Sitios de muéstreos con las coordenadas geográficas, altitud y las ecoregiones donde se obtuvieron muestras de las plantas. ** Plantas colectadas en los años 2004,2005 y 2006 *** Planta muertas en pie después del florecimiento los años 2002-2003.

 

One hundred and sixty four complete rhizomes, some larger than 3 m3, were excavated. Rhizomes were cut and cleaned in the laboratory. The shape, growth form, number of rizhomes, number of splitting events and the structure of the rhizomes were recorded (Figure 1). The older rhizome were identified and considered the starting point of a branching process, and each rhizome and splitting events were marked with different colored pins. Figure 1 shows details of a Chusquea plant and details of the propagation and the divisions in the rhizome underground.

 

Fig. 1: Details of a Chusquea spp. A and B show the structure of Chusquea plant and its rhizome. C shows details of the pattern of splitting events and the rhizome divisions. The numbers refer to the sequence of splitting events, starting from the root (numbered 0).

Detalles de la planta Chusquea spp. A y B muestran la estructura de una planta Chusquea y su rizoma. Figura C muestra detalles del patrón de eventos de separación y las divisiones del rizoma. Los números se refieren a la secuencia los eventos de separación comenzando desde la raíz (identificada con el número 0).

Generalized linear models with a Gaussian error and identity link were fitted with age as dependent variable and the number of splitting events and rhizomes as predictors. Common models for all species (with species as covariates) were fitted, as well as single species models to overcome the limited range of age classes sampled for each species. GLMs were fitted using S-Plus 6.1 (Insightful Corp.). All means are reported with their standard error.

RESULTS

In twenty two samples out of 33, we were able to sample bamboos from one species from a single age cohort, whereas in nine sample sites, two age cohorts of a species were sampled. This reflects both the availability of plants of known age as well as the likely dominance of one or more age cohorts at each site. Bamboo plant age, according to local witnesses, ranged from 6 to 42 years old and resulted from either massive flowering or of flowering by isolated plants (Table 1). Simple linear regressions with the number of splitting events as a linear predictor of age were significant for all species and explained 78-98 % of variance in age (C. culeou: F2,34 = 118.7; P < 0.001); C. macrostachya: F2,28 = 1210, P < 0.001; C. montana: F2,34 = 189.3, P < 0.001; C. uliginosa: F2,17 = 897.3, P < 0.001; C. valdiviensis F2,41 = 184.2, P < 0.001) (Table 2). Whereas intercept estimates fluctuated widely and values were not biologically meaningful, reflecting our use of linear models and the paucity of data at low age. Estimates of the number of splitting events per year (slopes) were rather consistent, ranging from 0.85 to 1.27, except for Ch. uliginosa that had a low estimate of 0.62.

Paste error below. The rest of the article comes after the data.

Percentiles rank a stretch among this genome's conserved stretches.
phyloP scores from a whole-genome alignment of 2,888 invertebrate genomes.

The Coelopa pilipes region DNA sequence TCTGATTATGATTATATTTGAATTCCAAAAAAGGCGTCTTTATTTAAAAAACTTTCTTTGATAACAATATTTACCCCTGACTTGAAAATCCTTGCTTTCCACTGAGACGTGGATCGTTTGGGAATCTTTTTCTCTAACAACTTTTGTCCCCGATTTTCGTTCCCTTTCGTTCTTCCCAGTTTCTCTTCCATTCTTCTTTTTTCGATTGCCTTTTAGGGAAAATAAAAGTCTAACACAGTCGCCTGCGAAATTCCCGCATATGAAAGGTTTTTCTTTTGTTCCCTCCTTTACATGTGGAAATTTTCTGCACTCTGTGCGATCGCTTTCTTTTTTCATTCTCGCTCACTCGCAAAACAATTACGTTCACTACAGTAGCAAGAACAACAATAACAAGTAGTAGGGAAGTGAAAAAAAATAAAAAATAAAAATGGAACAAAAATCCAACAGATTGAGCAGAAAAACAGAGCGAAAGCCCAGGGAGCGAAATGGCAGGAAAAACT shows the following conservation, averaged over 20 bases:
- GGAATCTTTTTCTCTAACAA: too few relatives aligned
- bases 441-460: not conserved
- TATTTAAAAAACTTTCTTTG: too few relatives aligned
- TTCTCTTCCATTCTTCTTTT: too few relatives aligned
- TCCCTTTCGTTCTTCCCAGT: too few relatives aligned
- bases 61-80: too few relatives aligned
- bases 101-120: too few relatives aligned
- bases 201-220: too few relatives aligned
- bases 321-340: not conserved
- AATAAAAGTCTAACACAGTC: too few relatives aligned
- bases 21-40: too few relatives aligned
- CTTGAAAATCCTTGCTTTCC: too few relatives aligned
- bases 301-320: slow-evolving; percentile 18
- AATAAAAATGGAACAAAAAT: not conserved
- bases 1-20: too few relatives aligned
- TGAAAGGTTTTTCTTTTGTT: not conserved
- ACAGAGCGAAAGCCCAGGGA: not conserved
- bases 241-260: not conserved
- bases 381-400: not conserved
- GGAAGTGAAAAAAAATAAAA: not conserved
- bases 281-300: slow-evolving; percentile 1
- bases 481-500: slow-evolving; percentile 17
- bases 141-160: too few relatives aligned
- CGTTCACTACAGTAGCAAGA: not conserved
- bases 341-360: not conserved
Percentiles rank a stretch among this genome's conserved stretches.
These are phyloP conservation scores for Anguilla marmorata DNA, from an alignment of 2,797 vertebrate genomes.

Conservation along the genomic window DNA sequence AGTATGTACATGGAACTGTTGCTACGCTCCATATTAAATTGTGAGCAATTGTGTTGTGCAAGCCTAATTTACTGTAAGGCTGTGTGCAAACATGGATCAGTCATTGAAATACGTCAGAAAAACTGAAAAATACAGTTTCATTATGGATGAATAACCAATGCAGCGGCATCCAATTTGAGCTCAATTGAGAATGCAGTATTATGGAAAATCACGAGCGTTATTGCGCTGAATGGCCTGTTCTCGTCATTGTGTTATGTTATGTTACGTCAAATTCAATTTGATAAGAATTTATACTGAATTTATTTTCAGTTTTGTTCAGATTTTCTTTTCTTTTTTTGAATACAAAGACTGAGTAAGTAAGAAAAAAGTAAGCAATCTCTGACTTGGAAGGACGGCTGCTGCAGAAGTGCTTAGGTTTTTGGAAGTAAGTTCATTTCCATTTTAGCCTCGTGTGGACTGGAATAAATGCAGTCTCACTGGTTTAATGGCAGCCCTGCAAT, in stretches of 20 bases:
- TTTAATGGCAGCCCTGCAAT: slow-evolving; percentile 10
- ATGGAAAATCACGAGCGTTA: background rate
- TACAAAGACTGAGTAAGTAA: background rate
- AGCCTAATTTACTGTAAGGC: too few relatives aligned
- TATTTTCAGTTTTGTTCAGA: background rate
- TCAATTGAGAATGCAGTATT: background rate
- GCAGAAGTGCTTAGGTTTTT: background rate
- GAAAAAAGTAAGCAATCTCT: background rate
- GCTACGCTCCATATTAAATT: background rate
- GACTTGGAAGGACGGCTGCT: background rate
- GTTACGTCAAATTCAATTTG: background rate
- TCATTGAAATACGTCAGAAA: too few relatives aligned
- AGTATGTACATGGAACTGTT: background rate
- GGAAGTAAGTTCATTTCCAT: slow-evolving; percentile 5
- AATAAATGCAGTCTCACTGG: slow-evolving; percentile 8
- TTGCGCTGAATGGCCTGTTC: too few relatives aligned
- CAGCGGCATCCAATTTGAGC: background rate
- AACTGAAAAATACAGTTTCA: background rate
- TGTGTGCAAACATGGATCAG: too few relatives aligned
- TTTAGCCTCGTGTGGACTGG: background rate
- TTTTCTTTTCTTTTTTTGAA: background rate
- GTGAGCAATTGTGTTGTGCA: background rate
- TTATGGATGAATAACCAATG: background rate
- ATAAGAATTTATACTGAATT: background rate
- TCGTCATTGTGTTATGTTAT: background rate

TABLE 2

Parameters (standard errors) and coefficient of determination of Chusquea species specific linear regressions predicting plant age with the number of splitting events and numbers of rhizomes to estimate age by each one of the five species of Chusquea. The regressions were not forced through the origin.

Parámetros (error estándar) y coeficientes de determinación de las regresiones especie específicas de Chusquea para estimar la edad de la planta, el número de eventos de separación ocurridos y el número de rizomas en las cinco especies de Chusquea. Las regresiones no se forzaron a pasar por el origen.

 

Simple linear regressions using the number of rhizomes as a linear predictor of age were also significant, although with lower coefficient of determination than for the number of splitting events, (C.culeou F2,34 = 8.2 48, P < 0.001; C. macrostachya F2,28 = 164.5, P < 0.001; C. montana F2,34 = 24.7, P < 0.001; C. uliginosa F2,17 = 276.5, P < 0.001, C. valdivi ensis F2,41= 4.85, P < 0.03). Even though the natural logarithm of the number of rhizome should better reflect the multiplicative nature of the rhizome multiplication process, models predicting age based on natural logarithm of number of rhizome only improved fit relative to untransformed values for one of 5 species (C. uliginosa F2,17 = 276.5, P < 0.001, R2 = 0.94).

TABLE 3

Parameter estimates of General linear Models considering the number of splitting events as predictor of age in five species of Chusquea.

Parámetros estimados del Modelo Lineal Generalizado considerando el número de eventos de separación ocurridos como predictor de edad en las cinco especies de Chusquea.

 

The best linear regression for this species was thus: age ~ 2.05(1.92) + 7.46(0.45)*ln(rhizomes). Figures 2a to 2e shows linear regression for each species. The fit of the linear regression for C. valdiviensis was poor, even if significant, when using number of rhizomes as predictor of age.